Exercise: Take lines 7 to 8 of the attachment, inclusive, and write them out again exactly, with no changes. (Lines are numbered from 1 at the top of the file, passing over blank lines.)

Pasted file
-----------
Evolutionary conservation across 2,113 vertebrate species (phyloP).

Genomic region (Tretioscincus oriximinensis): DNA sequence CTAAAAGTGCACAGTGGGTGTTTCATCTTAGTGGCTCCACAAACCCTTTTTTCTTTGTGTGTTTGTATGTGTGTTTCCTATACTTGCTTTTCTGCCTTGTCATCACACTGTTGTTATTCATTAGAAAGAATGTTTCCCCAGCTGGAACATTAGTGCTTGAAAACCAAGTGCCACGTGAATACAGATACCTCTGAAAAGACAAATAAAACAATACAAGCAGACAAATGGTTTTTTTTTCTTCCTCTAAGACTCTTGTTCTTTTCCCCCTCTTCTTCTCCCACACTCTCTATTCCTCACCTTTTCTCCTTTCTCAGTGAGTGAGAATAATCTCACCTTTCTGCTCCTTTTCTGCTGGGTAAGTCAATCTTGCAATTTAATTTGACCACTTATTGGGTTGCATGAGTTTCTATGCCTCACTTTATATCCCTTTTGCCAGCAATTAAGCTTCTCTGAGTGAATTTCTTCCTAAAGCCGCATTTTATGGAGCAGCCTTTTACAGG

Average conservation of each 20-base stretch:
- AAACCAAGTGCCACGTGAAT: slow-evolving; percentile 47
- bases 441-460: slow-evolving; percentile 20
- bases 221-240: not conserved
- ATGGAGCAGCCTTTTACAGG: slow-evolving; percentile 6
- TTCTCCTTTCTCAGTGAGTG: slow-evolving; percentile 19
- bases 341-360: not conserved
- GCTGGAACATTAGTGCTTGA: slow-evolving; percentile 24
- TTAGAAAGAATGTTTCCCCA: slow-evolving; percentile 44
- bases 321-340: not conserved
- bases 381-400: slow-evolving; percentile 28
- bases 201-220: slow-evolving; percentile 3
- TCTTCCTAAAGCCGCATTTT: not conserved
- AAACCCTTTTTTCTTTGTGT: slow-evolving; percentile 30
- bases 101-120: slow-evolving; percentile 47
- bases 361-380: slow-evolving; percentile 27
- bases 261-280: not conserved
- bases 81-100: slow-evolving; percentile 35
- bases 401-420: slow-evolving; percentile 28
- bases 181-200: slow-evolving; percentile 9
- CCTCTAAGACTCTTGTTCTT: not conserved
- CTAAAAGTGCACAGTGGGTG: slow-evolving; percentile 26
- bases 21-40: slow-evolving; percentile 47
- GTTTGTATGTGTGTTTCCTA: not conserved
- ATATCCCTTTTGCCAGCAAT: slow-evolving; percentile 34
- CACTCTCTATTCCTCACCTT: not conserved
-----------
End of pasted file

- ATGGAGCAGCCTTTTACAGG: slow-evolving; percentile 6
- TTCTCCTTTCTCAGTGAGTG: slow-evolving; percentile 19